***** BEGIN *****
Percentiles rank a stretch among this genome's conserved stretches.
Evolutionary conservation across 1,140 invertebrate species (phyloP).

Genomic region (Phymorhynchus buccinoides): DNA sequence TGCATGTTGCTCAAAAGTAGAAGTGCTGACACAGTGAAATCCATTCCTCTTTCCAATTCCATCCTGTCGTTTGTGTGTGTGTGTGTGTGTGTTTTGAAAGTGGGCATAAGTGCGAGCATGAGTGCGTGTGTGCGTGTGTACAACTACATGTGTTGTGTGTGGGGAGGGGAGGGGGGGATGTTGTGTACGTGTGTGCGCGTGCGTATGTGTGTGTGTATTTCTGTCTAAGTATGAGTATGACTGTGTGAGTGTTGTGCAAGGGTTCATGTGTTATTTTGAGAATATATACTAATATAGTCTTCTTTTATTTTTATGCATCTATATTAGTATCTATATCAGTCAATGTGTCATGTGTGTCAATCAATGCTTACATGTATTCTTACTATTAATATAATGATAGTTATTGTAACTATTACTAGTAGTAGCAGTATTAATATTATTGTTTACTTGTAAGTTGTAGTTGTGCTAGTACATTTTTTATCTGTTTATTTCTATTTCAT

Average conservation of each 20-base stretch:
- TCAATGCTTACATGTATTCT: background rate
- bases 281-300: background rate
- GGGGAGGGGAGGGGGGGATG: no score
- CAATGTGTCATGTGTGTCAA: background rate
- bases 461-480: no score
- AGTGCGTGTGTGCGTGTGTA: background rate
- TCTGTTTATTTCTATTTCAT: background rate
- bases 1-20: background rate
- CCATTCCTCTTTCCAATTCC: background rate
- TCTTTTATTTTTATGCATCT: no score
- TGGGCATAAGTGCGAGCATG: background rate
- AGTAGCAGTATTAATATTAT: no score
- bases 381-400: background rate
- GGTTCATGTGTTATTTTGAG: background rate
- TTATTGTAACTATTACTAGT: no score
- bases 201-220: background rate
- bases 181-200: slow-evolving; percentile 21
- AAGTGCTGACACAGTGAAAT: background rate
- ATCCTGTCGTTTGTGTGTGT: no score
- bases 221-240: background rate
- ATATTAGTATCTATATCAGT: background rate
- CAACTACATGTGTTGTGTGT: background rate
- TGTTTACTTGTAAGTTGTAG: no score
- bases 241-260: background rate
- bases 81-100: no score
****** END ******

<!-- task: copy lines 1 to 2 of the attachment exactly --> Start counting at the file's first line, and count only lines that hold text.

Percentiles rank a stretch among this genome's conserved stretches.
Evolutionary conservation across 1,140 invertebrate species (phyloP).